Considering that Salman came to power at a time when Iran was on the verge of signing a nuclear deal with Western powers, and following the significant setbacks the Brotherhood has suffered, Rabbani said there has been "a more significant change in Saudi regional policy than is usually the case with the succession of Saudi kings".

One key policy shift took place over Yemen which became a priority for King Salman, as the Houthi movement (who, by virtue of following the Zaydi sect of Islam, have been described by some media pundits and government officials as close to Iran's Shia Muslim government) began expanding its influence across Yemen, eventually seizing the capital Sanaa last September.

The Saudis have since accused Iran of backing the Houthis both militarily and financially. The war waged by Saudi Arabia and its allies in Yemen since March has been described by many analysts as a "proxy war" between the two regional powers, despite the internal dynamics in Yemen.

Indeed, the sectarian nature of the conflicts in Yemen and Iraq, as well as the one being waged in Syria between the Iranian-backed Assad regime and the Arab Gulf- and Western-backed rebel groups, has only become increasingly prevalent.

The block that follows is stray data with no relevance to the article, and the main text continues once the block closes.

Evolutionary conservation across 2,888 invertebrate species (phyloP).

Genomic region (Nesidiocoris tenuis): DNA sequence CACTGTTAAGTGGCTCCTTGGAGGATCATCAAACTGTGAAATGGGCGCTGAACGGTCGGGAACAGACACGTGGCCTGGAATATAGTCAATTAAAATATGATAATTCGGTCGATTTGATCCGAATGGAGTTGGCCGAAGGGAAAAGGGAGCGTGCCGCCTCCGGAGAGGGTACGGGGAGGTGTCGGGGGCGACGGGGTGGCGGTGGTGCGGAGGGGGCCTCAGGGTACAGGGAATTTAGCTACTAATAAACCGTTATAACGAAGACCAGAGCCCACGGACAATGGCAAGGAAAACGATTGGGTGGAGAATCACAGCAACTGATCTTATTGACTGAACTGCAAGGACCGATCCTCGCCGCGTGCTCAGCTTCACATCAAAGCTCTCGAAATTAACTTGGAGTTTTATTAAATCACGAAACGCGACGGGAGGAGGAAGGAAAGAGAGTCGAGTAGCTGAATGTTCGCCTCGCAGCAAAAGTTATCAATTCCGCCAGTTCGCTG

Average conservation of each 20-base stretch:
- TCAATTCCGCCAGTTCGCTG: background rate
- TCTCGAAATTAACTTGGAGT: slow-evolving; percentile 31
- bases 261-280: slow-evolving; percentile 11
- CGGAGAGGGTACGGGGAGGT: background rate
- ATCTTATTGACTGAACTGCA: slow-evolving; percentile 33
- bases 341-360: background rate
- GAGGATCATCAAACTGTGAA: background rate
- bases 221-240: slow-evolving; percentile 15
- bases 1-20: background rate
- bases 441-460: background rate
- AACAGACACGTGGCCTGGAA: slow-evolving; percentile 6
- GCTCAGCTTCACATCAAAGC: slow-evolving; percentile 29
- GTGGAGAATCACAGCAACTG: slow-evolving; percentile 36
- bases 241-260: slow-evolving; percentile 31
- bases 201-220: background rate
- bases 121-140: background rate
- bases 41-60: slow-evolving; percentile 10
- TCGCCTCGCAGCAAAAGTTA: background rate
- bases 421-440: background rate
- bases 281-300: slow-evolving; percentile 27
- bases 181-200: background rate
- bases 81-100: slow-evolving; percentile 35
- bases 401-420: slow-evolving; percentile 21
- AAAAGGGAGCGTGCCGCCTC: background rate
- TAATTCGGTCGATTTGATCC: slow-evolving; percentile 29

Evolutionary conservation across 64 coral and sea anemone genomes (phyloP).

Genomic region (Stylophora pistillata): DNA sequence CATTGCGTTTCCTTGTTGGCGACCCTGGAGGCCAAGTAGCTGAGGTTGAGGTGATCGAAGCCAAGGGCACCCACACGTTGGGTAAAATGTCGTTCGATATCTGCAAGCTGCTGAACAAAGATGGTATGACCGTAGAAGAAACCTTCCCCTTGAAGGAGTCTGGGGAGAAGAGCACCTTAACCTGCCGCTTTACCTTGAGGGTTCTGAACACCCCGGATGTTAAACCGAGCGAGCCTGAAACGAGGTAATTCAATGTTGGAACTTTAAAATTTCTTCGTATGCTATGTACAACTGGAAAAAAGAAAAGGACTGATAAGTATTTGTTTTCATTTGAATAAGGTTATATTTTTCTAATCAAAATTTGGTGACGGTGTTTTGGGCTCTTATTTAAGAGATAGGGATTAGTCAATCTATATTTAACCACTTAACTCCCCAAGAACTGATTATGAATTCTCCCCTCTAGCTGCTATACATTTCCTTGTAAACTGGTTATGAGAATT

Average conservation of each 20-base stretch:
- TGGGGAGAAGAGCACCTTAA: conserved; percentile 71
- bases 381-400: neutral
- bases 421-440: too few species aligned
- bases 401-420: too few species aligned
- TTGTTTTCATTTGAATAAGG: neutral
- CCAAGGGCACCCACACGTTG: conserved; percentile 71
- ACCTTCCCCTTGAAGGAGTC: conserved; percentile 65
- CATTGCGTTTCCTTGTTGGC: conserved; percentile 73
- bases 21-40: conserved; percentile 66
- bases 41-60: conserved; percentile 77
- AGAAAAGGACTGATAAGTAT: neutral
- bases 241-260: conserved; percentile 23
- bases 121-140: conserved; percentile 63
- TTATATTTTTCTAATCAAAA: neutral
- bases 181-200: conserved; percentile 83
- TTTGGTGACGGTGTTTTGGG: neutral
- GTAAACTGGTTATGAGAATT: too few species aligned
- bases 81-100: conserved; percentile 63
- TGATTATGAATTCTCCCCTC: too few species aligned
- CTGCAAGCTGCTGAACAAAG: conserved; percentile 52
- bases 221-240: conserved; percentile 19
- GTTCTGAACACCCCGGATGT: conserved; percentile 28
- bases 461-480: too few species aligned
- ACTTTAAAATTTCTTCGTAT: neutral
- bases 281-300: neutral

It is in this context that Saudi Arabia's apparent new policy towards the Muslim Brotherhood and its affiliates may be understood: To reconstitute an alliance against Iran and its allies.

In addition to the perceived threat Saudi Arabia feels Iran poses, according to Emad Shahin, a visiting professor of political science at Georgetown University, "the vacuum being created by crushing moderate and mainstream political Islam and by targeting the Muslim Brotherhood in particular" is being filled by groups such as the Islamic State of Iraq and the Levant (ISIL), and this factor has added to Saudi Arabia's desire for rapprochement with certain Sunni groups that could help in the fight against ISIL.